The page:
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RI DEM News Release: DEM Hosts RI Agriculture Day at State House
For Release: April 26, 2012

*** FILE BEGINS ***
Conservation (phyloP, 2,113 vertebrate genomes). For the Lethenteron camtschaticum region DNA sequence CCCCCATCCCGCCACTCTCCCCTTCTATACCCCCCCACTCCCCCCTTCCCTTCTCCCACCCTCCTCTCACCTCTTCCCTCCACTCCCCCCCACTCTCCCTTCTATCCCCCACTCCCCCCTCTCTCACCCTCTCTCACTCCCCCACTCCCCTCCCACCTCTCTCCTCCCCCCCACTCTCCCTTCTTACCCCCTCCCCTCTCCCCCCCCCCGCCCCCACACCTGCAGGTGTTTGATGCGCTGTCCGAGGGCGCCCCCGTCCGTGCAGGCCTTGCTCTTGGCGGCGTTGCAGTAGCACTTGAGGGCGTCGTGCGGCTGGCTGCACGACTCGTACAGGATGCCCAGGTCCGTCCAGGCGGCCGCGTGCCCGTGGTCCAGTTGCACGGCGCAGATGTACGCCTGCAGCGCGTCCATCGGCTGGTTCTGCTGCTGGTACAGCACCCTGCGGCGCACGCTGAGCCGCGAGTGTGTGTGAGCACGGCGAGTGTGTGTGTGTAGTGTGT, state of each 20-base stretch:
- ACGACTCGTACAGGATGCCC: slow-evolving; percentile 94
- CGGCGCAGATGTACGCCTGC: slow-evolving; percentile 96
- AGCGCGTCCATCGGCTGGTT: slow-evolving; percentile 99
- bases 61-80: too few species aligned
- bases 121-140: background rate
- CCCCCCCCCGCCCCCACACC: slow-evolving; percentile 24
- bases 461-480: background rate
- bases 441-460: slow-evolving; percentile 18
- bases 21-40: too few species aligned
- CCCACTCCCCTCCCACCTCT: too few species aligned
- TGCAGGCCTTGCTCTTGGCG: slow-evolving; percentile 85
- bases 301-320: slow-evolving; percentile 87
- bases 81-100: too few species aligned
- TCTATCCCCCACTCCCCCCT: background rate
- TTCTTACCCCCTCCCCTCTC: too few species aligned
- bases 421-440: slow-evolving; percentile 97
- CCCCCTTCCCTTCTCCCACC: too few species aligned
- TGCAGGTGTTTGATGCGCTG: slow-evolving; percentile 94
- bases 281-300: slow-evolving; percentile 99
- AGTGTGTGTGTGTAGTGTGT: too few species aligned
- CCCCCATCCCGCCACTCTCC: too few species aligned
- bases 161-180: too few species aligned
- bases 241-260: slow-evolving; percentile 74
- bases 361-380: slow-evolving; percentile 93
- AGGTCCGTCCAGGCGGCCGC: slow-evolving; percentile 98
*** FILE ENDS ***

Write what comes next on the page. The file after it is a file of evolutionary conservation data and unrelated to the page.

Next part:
Contact: Gail Mastrati 222-4700 ext. 2402 DEM DIRECTOR COIT, FARMERS AND LEGISLATORS CELEBRATE RHODE ISLAND AGRICULTURE DAY IN STATE HOUSE FESTIVITIES TODAYDEM Director Releases RI Agriculture and Green Industry Economic Impact Study PROVIDENCE – The Department of Environmental Management hosted Rhode Island Agriculture Day at the State House today to recognize the importance of the state’s $170 million agriculture industry. “Agriculture provides numerous benefits to Rhode Island’s economy, quality of life, open space, and access to local foods and horticultural products,” said Governor Lincoln Chafee. “In fact, as the preliminary findings of the Agricultural Economic Impact Study point out, the 2,500 green industry businesses in Rhode Island sustain 12,300 jobs and contribute $1.7 billion annually to our state’s economy.” This year’s RI Agriculture Day program featured a rollout of the Agriculture and Green Industry Economic Impact Study conducted by URI in partnership with DEM, the RI Nursery and Landscape Association, RI Turf Grass Foundation, RI Agricultural Partnership and EDC. In addition, the event highlighted many ongoing initiatives to maintain the viability of farming in Rhode Island, including locally-produced milk and beef, farmers’ markets, and buy local and agri-tourism programs. Farming is an integral part of the state’s economy and provides a valuable contribution to Rhode Island’s open space and quality of life. Beyond fresh and local produce, nursery stock, sod and Rhode Island’s own Rhody Fresh milk, agriculture contributes to tourism, open space, landscaping businesses, and a variety of food-related industries. “Agriculture represents a bright spot in the economy of our beautiful state, thanks to growing consumer interest in products grown locally and the impressive entrepreneurial skills of Rhode Island farmers,” said DEM Director Janet Coit. “We are please to see it measured and highlighted in the economic impact study first released at today’s RI Agriculture Day program.” Governor Chafee Signs Local Agriculture and Seafood Act into Law DEM Director Coit noted that Governor Chafee celebrated Agriculture Day in the most powerful way he could by signing into law today the Local Agriculture and Seafood Act. The measure increases DEM’s authority to engage in marketing and outreach for local agriculture and seafood products; establishes a state Food Policy Advisory Council; and allows DEM’s Division of Agriculture to administer a grants program for new farmers and organizations that support the growth, development, and marketing of the state’s agricultural and commercial fishing sectors. Sponsors of the Act were Senators Sosnowski, Walaska, McCaffrey, Felag and Sheehan, and Representatives Ruggiero, Handy, Tanzi, Walsh and Martin. “I am proud of the work of the Senate in passing progressive legislation that supports our agricultural and seafood industries which reflects our firm commitment that we are 100 percent behind local businesses. Protection of our stake in the regional food supply is something that is extremely important to Rhode Island’s economy and its citizens,” said Senator Susan Sosnowski. “We tend to think of economic development as growing jobs inside a plant or a building, but Rhode Island’s green industries generate over a billion dollars to the local economy,” says Rep. Deb Ruggiero (Jamestown/ Middletown). “One of the benefits of the Local Agriculture and Seafood Act is the state will establish a program to support small farmers, farmer training, nutrition programs, and ensure a sustainable local food system in our state.” Rhode Island has 1,219 farms, mostly family run, which occupy 61,000 acres. The state has a growing number of farmers markets (50) and other retail venues and collaborative efforts. According to the 2007 USDA Census of Agriculture, Rhode Island was ranked number three in the country for direct marketing sales of fruits and vegetables from farms to consumers, on a per farm basis. Rhode Island also had $6.3 million worth of agriculture sales sold directly to the public, equal to 9.5 percent of all agriculture market sales, which ranked Rhode Island first in the US for percentage of direct market sales. The Agriculture and Green Industry Economic Impact Study that was released during the Agricultural Day program is a more recent assessment of the economic impact of local agriculture as well as what are commonly termed “green” industries (golf courses, landscaping, retail garden centers etc.). The study has revealed a very significant and widespread economic impact, which was highlighted by Tom Sproul of URI. Large Variety of Locally-Grown Foods Available for Sampling As part of the Rhode Island Agriculture Day festivities, approximately 50 exhibitors hosted displays in the State House Rotunda throughout the day. Exhibitors included farms, local food purveyors, and land trusts, as well as government and non-profit agencies that work with farmers. Coordinated by DEM’s Division of Agriculture, the exhibits highlighted Rhode Island agriculture and the many organizations that collectively participate in its viability. Several exhibitors offered food samples, such as stuffed quahogs from Dave’s Marketplace, blueberry cupcakes from Wright’s Dairy Farm and Bakery, oysters from Matunuck Oyster Farm, johnnycakes from the Kenyon Corn Meal Company, egg sandwiches from Little Rhody Foods, Rhody Fresh milk from the RI Dairy Farms Cooperative, Arruda Dairy’s fresh flavored milk, cider from Jaswell’s Farm in Smithfield, fudge from Confreda Farms and Greenhouse in Cranston, Cabot Cheese made with milk from RI dairy farms, Rich’s Sweet Heat sauce and fresh assorted pies from Gardner Pie Company were available for sampling. Along with Director Coit, participants in the program included Tom Sproul, URI Agricultural Economist; Senator Susan Sosnowski; Representative Deborah Ruggiero; and Sarah Partyka and her father John of The Farmer’s Daughter and South County Farms, Inc. of South Kingstown.